Having children ( born Americans) has nothing to do with obtaining permanent residence. It is just a bad luck or a bad lawyer !!!!

  • As someone who actually has experience handling these types of visa cases: There are several types of visas that Mr. Stoyanov would seem to be eligible for:

    H1B – Nonimmigrant visas for generally skilled workers. Usually sought for tech workers, but also for many others. Presumably the West Virginia Symphony could have have petitioned him for that. They are quota-limited, which is a problem for many companies. Employers have to show 1) they are paying prevailing wage and 2) They couldn’t hire a similarly-qualified American. If Mr. Stoyanov had to win an audition to get into the West Virginia Symphony, that would seem to meet the latter requirement. But if he’s stringing together a series of freelance gigs, not clear who would petition him.

    E3 – Immigrant visa for skilled workers. Sort of like the H1B but it comes with an immediate green card. No need to prove you’re extraordinary, just qualified and that they couldn’t find an American to fill the job. To my recollection, there’s no quota limit for this one.

    E-1 – Immigrant visa for aliens of extraordinary ability. It’s a self-petition (not by an employer), and this sounds like what he went for, with all the documentation requirements to show how one is extraordinary.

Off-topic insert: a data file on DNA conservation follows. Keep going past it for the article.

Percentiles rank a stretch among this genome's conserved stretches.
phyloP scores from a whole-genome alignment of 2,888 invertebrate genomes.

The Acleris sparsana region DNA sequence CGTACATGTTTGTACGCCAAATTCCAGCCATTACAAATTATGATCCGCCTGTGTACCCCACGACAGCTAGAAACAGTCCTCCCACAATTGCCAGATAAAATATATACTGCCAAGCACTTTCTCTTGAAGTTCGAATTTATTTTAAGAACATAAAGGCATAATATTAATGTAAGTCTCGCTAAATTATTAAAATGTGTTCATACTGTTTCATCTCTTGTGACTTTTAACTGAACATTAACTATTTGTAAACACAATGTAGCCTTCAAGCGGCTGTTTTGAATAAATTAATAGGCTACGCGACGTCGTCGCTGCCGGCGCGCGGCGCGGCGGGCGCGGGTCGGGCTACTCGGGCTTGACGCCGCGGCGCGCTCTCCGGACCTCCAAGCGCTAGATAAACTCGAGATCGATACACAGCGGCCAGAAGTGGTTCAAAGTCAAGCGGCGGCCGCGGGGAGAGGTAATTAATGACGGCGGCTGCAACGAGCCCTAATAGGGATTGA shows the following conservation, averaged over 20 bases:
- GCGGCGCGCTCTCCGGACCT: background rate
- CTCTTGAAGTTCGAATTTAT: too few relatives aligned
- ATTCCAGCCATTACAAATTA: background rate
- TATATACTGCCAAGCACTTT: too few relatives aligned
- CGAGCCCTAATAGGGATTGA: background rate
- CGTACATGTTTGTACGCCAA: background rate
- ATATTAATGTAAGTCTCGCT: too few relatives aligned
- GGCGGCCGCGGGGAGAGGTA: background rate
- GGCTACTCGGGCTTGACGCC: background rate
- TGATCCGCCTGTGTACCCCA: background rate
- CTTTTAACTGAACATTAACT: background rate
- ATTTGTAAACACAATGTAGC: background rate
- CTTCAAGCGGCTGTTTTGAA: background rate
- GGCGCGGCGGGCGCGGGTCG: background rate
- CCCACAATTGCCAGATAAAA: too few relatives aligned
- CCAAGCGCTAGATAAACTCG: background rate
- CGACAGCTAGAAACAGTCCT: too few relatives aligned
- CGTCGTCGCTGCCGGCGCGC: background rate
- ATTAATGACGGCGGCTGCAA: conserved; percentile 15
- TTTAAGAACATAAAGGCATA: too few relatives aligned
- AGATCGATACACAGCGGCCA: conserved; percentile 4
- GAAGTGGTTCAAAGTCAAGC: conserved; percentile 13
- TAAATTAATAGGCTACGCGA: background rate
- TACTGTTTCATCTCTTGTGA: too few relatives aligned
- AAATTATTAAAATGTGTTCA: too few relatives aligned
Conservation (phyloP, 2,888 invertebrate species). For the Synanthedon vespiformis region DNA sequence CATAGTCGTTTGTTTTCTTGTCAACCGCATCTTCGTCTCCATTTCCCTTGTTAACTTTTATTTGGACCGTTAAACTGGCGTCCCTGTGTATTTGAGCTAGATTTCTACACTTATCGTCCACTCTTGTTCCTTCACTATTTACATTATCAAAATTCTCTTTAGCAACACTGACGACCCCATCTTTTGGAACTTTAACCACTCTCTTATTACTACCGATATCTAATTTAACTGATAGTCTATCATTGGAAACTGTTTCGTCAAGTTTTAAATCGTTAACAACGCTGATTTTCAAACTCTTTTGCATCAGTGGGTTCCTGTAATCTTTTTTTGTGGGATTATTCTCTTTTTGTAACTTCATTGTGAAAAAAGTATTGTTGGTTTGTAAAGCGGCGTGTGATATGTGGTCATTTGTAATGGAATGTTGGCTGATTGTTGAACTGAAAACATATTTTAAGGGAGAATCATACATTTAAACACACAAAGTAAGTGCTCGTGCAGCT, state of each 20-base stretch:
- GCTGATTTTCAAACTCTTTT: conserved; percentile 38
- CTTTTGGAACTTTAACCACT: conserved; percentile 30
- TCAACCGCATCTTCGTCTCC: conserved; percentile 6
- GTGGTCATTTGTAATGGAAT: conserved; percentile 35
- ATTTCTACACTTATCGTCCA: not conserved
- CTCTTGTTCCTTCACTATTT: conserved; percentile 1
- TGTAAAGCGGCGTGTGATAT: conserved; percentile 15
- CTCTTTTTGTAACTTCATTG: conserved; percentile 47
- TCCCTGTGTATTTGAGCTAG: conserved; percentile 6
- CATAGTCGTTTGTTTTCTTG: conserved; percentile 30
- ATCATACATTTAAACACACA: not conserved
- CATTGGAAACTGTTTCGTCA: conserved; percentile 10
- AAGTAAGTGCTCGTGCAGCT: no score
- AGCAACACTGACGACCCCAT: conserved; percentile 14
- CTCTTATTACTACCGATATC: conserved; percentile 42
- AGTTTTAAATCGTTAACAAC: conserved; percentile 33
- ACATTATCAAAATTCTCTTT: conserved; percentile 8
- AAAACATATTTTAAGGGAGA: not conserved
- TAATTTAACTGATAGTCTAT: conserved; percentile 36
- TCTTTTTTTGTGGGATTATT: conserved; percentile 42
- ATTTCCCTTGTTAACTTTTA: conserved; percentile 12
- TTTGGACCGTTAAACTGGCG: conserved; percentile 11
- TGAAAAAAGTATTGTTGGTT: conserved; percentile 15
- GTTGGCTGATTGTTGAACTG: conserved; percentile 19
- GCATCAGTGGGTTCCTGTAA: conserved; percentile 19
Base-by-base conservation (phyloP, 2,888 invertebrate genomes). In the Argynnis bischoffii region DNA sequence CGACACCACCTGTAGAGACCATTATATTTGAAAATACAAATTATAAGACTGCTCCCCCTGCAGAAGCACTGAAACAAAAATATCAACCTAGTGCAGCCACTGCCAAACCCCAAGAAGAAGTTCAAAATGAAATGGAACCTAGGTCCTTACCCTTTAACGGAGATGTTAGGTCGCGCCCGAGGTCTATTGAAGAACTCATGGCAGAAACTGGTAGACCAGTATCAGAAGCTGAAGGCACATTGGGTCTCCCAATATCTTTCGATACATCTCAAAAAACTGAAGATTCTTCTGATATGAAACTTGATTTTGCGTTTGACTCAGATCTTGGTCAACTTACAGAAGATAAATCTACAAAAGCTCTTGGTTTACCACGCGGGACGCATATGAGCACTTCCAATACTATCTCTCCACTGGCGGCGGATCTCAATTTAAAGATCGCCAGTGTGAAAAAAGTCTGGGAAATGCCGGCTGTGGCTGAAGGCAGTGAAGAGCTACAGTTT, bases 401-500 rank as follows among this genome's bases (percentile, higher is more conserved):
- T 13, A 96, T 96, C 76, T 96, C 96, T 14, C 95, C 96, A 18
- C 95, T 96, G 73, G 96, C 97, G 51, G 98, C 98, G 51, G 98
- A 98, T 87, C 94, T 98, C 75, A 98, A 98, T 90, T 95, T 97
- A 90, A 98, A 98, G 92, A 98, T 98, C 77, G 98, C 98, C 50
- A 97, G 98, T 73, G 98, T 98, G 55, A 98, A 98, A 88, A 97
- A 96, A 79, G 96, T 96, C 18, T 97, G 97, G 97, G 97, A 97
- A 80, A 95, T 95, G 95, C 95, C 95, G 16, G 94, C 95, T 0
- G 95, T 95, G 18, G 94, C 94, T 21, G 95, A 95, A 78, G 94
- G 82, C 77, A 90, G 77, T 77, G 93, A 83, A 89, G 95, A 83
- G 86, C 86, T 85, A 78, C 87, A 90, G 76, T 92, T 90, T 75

The real problem in all cases is that these petitions are reviewed by mid-ranking Department of Homeland Security adjudicators, who probably have a lot of experience reviewing petitions, but not necessarily deep expertise in any particular subject area. As the article describes, there is a checklist of how you meet the test of being “extraordinary,” a good lawyer can find ways to spin even modest accomplishments in a way to check the boxes. At the same time, the average adjudicator really doesn’t have the competence to make a distinction between good and great, and resulting decisions can be, as it seems to be in this case, fairly arbitrary.

    I often found the opposite problem: people who in no way met the “extraordinary” test, but the DHS adjudicator had approved the petition, and as a consular officer I had no choice but to approve it; I was not allowed to “readjudicate” the petition.

    This is a system that goes back a long way – it is no way a reflection of the priorities of the Obama Administration (Congress would have more sway here, in any case).

    Honestly, I don’t know why Mr. Stoyanov’s petition failed, other than that the system can be arbitrary.

    • The only thing that can be done at this point is petition the local congressman/congresswoman to intercede on their behalf, and one would have to imagine that CCM is looking into this course of action. This usually gets things moving quickly.

  • He and his wife have my sympathies. I went through getting a green card in the same category (but not as a musician), and my sponsoring company used a firm of immigration lawyers who assigned me an individual who worked only on this category of visa. It takes that level of legal expertise to ensure you get through. It was a nightmare and I can understand the 700 pages. I was advised to write everything for a 12 year old. They would have had zip understanding of my field. I eventually got the Green Card, stayed a couple of decades and decided to return to my home country. At least his kids aren’t teens with a whole life experience in the US. As pre-schoolers they will quickly and easily adjust. But very tragic all round.

  • Would they treat a talented young US citizen hoping for work in London any better? No.